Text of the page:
Paul KnitterMeditation Teacher
What has been most inspiring for me is to see how the practice speaks to the experience and to the needs of others. Witnessing how it can make such a difference in the lives of others confirms that same potential in my own life. My trust in the practice is strengthened by its effectiveness for others.
I had known John Makransky as a colleague and friend in the academy of professors of religion/theology. It was only when my wife Cathy Cornell met John when accompanying me to an meeting of the Society of Buddhist-Christian Studies, and after she subsequently began to practice with him, and then invited me to join her that I experienced the power of these practices and how much they spoke to me and to my beliefs and questions as a Christian.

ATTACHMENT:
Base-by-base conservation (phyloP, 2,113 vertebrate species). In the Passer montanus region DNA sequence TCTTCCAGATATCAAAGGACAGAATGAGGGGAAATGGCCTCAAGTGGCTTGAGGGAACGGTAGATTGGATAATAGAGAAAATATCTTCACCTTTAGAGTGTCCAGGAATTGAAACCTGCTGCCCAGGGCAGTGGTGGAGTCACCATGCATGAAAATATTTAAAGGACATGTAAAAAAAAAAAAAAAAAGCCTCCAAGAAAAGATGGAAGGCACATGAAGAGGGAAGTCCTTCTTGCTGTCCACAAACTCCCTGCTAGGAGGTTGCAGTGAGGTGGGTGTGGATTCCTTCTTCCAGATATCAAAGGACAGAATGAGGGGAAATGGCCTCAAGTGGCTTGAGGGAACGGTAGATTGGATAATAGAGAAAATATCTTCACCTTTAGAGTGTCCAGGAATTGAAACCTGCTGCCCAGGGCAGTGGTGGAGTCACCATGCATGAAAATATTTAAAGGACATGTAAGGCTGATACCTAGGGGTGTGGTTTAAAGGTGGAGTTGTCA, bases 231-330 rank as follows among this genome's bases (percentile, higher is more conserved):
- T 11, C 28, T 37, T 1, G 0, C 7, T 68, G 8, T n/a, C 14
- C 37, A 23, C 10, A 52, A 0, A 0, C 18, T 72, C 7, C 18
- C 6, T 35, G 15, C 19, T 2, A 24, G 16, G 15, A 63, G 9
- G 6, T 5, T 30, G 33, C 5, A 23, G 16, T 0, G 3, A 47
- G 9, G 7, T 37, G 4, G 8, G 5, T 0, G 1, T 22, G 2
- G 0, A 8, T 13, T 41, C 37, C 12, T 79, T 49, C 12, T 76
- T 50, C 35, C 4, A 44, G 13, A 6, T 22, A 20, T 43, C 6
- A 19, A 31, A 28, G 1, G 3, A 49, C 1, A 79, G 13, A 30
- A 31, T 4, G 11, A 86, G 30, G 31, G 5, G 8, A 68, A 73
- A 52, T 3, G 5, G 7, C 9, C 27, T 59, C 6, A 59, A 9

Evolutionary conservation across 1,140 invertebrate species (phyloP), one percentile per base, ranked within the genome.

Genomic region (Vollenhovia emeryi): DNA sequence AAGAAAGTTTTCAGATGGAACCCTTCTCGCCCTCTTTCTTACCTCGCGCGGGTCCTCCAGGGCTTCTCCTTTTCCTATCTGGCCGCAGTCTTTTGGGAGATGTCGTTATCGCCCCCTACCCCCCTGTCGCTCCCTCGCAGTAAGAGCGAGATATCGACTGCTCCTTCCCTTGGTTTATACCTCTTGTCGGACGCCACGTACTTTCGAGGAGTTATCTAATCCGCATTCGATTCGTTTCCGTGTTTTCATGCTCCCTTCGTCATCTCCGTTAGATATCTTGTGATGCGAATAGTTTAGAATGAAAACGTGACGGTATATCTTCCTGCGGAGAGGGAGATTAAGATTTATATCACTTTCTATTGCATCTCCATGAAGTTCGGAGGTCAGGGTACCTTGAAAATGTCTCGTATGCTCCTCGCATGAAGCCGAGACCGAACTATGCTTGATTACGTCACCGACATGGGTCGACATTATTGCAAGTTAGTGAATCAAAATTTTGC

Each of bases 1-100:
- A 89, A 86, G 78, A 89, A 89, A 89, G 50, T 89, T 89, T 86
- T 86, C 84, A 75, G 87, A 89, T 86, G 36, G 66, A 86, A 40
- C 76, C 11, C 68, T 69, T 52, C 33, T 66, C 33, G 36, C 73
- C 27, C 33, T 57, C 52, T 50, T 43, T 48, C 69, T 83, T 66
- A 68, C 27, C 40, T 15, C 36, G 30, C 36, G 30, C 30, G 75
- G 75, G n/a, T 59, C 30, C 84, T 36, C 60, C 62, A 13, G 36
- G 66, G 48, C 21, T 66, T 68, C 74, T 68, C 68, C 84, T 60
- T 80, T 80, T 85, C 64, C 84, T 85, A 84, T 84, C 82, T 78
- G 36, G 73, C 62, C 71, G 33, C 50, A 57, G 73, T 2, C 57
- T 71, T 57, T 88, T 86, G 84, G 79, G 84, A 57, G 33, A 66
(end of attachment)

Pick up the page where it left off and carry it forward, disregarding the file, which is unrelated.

The principal way I share them is in the little sangha that we have formed here in Madison and that meets twice a month at our home. But I also share them in my ministry at my ecumenical Catholic parish when I draw on our Buddhist teachings and practice to inform my sermons and my efforts to understanding the teachings of the New Testament.